Charter leaders sacrifice to see dreams become reality

By Jamar Younger

When Nick Schuerman reflects on the fact that he’s responsible for the education of the 225 children who attend his school, he is nearly moved to tears.

Schuerman opened Victory Collegiate Academy, a K-6 public charter school, this month in Phoenix’s Maryvale neighborhood, fulfilling his dream of providing a quality education to underserved students.

“I’m seeing the fruits of my labor. It’s here now. I have to sit back and pinch myself,” he said.

Lori Weiss and Melissa McKinsey experienced a similar feeling when they welcomed almost 300 students to Synergy Public School, their brand new central Phoenix campus, which also opened this month.

These schools started as a kernel of an idea just three years ago, but have grown into the manifestation of their founders’ dreams.

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Beyond survival, charter students build a plan for living in space

By Jamar Younger

“Why not me?”

That’s the question 12-year-old Ruth Cox asked herself before gathering a team to compete in a STEM competition, the Honeywell Fiesta Bowl Aerospace Challenge.

“My oldest brother won the final competition and my other brother made it to the finals, so I always assumed that I would do this,” said Cox, a sixth-grade-student at Challenge Charter School in Glendale. So she called her close friends and fellow sixth graders, sisters Emily and Catherine Taylor, and Ada Stanley, and asked if they wanted to create a team: Team R.A.C.E, one letter for each of their names.

The girls spent six months researching gravity, various methods for growing plants, and other topics, as well as plenty of writing and model building. The goal: build a base on Mars moon Phobos where astronauts could survive in space and conduct experiments, but still live comfortably.

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Central Phoenix charter school creates a blueprint for academic success

By Jamar Younger

For Judy White, the decision to open Midtown Primary School in a low-income community in Central Phoenix wasn’t just a choice, it was a calling.

White and co-founder Belinda Suggs sensed a need for quality education and community involvement in the neighborhood when they opened the K-4 public charter school in 2002.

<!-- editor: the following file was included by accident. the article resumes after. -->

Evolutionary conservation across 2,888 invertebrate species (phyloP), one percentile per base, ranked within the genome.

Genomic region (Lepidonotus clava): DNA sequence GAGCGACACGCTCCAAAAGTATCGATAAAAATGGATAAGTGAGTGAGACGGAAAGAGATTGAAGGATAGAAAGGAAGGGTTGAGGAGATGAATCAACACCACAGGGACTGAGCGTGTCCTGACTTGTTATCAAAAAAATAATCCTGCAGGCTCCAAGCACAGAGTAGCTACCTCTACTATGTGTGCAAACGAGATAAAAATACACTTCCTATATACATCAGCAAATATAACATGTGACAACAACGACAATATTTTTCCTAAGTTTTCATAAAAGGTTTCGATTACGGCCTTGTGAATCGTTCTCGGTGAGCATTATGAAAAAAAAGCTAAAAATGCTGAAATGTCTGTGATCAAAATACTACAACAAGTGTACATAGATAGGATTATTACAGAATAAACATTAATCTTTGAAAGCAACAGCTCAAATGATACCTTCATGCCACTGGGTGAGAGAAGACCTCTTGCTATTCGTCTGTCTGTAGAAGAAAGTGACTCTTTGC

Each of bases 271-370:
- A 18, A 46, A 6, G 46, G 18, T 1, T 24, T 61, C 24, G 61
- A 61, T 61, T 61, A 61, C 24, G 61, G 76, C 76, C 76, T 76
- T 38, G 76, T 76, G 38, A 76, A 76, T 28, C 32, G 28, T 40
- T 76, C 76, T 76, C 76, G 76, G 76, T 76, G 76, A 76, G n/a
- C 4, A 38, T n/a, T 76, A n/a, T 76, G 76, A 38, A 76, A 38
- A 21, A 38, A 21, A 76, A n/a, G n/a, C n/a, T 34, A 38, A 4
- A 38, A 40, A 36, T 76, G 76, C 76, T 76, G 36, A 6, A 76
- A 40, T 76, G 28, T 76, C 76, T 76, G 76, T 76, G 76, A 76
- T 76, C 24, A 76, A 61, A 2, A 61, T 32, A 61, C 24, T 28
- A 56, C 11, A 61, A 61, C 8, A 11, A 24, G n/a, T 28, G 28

Although the idea of opening a public school serving students from lower socioeconomic backgrounds would deter some educators, White and Suggs stared down the challenge and sought to figure out how to succeed with that population.

The task of creating a high-achieving school in a low-income neighborhood has puzzled many educators, but the two administrators have seemed to find the right pieces for success at their small public charter school.

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Mary Ellen’s Story

How A Charter School Education Expanded Opportunities for an Arizona Student-turned-Teacher

Mary Ellen Lee knows firsthand about the flexibility and innovation that have become a hallmark of charter schools.

Lee is the daughter of a charter school principal, a product of choice as a charter school student, and now is an innovative charter teacher who provides her students with the same high quality education she had as a child.

“I think the exciting thing about growing up in a charter school is that I experienced so much diversity. Instead of going to a school that was bound by location, I went to a school that was bound by interest,” she said.

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Carl’s Story

Carl Vasil followed his calling when he enlisted in the U.S. Army as an Airborne Ranger.  After his discharge from the military, Vasil now serves his community as a highly respected teacher at BASIS Goodyear. Find out how Vasil combines the leadership skills learned in the military with his passion for Physics to reach students at the Arizona charter school.

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Sun Valley’s Story

How a Mesa Charter School Renewed the Hope in its Students’ Lives

While some say Sun Valley High School is a place for “bad kids,” the real story of the school and its students is one of revived hope.

It’s a place where students who were once on the verge of dropping out are now making the honor roll and joining the National Honor Society.